A 120,000-square foot, two-story aquarium will be the crowning jewel of a multi-million-dollar transformation of St. Louis Union Station, a National Historic Landmark.
Kirkwood resident Bob O’Loughlin is chairman of Lodging Hospitality Management, the company that purchased Union Station in 2012 and has fully renovated the hotel’s guest rooms and event spaces.
“When we started our revitalization of Union Station we thought, ‘What has St. Louis always wanted that it doesn’t have? An aquarium.’ St. Louis is the largest city without an aquarium,” O’Loughlin said.
St. Louis will soon be a large city with a large aquarium. At a combined tank space of 1.3 million gallons, the St. Louis Aquarium at Union Station rivals the Tennessee Aquarium in Chattanooga, which manages 1.1 million gallons of water. Shedd Aquarium in Chicago remains one of the largest indoor aquariums in the world with roughly 5 million gallons.
The St. Louis Aquarium at Union Station will feature one-of-a-kind exhibits and more than 13,000 aquatic animals from freshwater and marine environments around the world. Its opening is scheduled for mid-December.
“It’s our Christmas gift to St. Louis,” O’Loughlin said.
The aquarium, which is the centerpiece of the company’s revitalization of Union Station, promises to be an interactive experience for all guests.
“This will be a hands-on experience,” said Erin Clark, director of animal projects for the St. Louis Aquarium at Union Station. “We expect every single person who visits to get their hands wet.”
Sharks, sting rays, piranhas, otters, jelly fish, sea stars and sea urchins are just a handful of the aquatic creatures visitors will see and have a chance to interact with.
“These are animals that people might typically scurry away from – or animals that might scurry away from people – that visitors will be able to get up close and personal with,” Clark said. “That’s exactly what we want. We want people to get to know and understand the animals that live in the world’s oceans, rivers and lakes.”
With Shark Canyon’s 250,000-gallon tank for sharks and rays that arches over visitors’ heads, every week will be shark week at the St. Louis Aquarium at Union Station. The aquarium is already home to favorite crustacean “Lord Stanley,” a rare blue lobster named after the Blues’ Stanley Cup hockey championship win.
The aquarium will also be home to other animals including mammals, birds and insects.
“We want to educate visitors about rivers and oceans, but to have and honor only animals that live in the water would only be telling half of the story,” Clark said.
The aquarium aims to educate people about what’s below the surface of the water, especially in St. Louis.
“St. Louis is a river town, and the aquarium will help tell the amazing story and history of the rivers,” Clark said. “The design of the aquarium itself takes visitors below the Mississippi and Missouri rivers, and explores the confluence of those rivers. We want people to appreciate what’s going on in their own backyard.”
As the nonprofit partner of the St. Louis Aquarium at Union Station, the Aquarium Foundation will work to provide educational opportunities for students in schools throughout the region and serve as a voice for water stewardship and conservation.
The St. Louis Aquarium at Union Station expects to have 1.5 to 2 million visitors a year. Admission rates have not yet been determined.
The aquarium has brought more than 500 construction jobs to St. Louis and will add roughly 100 more permanently when it opens. The St. Louis Wheel will create about 130 positions, and job fairs will be held in August.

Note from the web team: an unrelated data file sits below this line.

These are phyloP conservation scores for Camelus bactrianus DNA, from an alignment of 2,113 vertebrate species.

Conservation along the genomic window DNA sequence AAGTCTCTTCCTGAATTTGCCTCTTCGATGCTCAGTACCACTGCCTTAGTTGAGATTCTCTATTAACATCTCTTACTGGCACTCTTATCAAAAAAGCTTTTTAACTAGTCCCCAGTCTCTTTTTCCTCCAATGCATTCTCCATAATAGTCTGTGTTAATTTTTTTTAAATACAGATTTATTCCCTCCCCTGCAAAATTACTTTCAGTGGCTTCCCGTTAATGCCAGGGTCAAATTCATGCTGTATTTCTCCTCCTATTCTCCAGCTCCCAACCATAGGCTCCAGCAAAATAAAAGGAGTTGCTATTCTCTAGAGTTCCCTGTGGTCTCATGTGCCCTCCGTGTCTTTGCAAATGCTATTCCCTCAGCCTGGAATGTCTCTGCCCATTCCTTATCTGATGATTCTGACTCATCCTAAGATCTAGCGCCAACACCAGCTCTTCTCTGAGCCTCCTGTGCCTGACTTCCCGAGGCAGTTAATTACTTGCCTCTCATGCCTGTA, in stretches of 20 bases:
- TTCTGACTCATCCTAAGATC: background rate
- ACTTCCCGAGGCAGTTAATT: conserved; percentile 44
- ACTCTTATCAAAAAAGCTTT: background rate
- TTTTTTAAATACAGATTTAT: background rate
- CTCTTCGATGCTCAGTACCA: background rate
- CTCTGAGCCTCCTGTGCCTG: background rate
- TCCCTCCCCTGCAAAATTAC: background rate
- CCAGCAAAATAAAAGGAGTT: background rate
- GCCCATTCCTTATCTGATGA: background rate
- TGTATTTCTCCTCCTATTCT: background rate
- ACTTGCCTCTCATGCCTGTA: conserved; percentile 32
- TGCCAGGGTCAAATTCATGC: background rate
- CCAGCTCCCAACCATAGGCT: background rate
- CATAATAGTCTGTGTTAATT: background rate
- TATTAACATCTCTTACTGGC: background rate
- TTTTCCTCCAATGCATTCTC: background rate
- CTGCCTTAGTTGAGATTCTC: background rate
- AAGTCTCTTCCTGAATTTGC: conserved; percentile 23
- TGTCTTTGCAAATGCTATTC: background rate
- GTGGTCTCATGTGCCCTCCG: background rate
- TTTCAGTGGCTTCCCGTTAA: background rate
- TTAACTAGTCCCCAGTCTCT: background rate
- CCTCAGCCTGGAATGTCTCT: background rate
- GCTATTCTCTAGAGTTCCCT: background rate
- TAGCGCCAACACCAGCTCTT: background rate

The Arch will soon be sharing the city’s skyscape with the bright lights of one of the country’s largest Ferris wheels, part of the transformation of Union Station.
The aquarium, plus a carousel, an 18-hole mini golf course, mirror maze, ropes course, splash park, new restaurants and more will also be part of the $187 million entertainment complex at the former train shed and shopping mall site.
The former Hard Rock Cafe is being converted into a 1950’s-style soda fountain shop, and the popular Fudgery is returning to St. Louis Union Station.
But first up – literally – is the Ferris wheel. The spokes of the 200-foot St. Louis Wheel are going up now and by mid-October visitors will be able to ride in one of the wheel’s 42 climate-controlled gondolas. Each gondola will hold eight passengers and be ADA accessible.
To put its size in perspective, the St. Louis Wheel is 49 feet taller than the Statue of Liberty, 20 feet taller than the Colossus wheel at Six Flags St. Louis and four feet taller than Chicago’s famous Centennial Wheel at Navy Pier.
“There’s bragging rights here,” said Eli Stovall, managing partner of Icon Attractions, which will run the St. Louis Wheel 365 days a year. “This is going to be a new landmark in St. Louis.”
The Ferris wheel will also give St. Louis natives and visitors alike a new look at the city. The view from the top will give riders a visibility of nearly 20 miles in every direction on a clear day.
“It will be a great new view of the city,” Stovall said.
The wheel completes a half rotation every minute, making 30 rotations per hour. Rates for the 15-minute ride experience have yet to be determined.
More than 1.6 million LED lights in more than 16 million colors will bring the wheel to life at night, illuminating the city’s skyline. The lights can be programmed to highlight St. Louis’ sports teams or add a personal touch to special occasions such as a marriage proposal, a wedding ceremony or even a gender reveal for an expecting couple.
“The light show possibilities are endless,” Stovall said.
The Ferris wheel is an important part of the city’s history, and the St. Louis Wheel is an homage to the famous Ferris wheel that was part of the 1904 World’s Fair in St. Louis.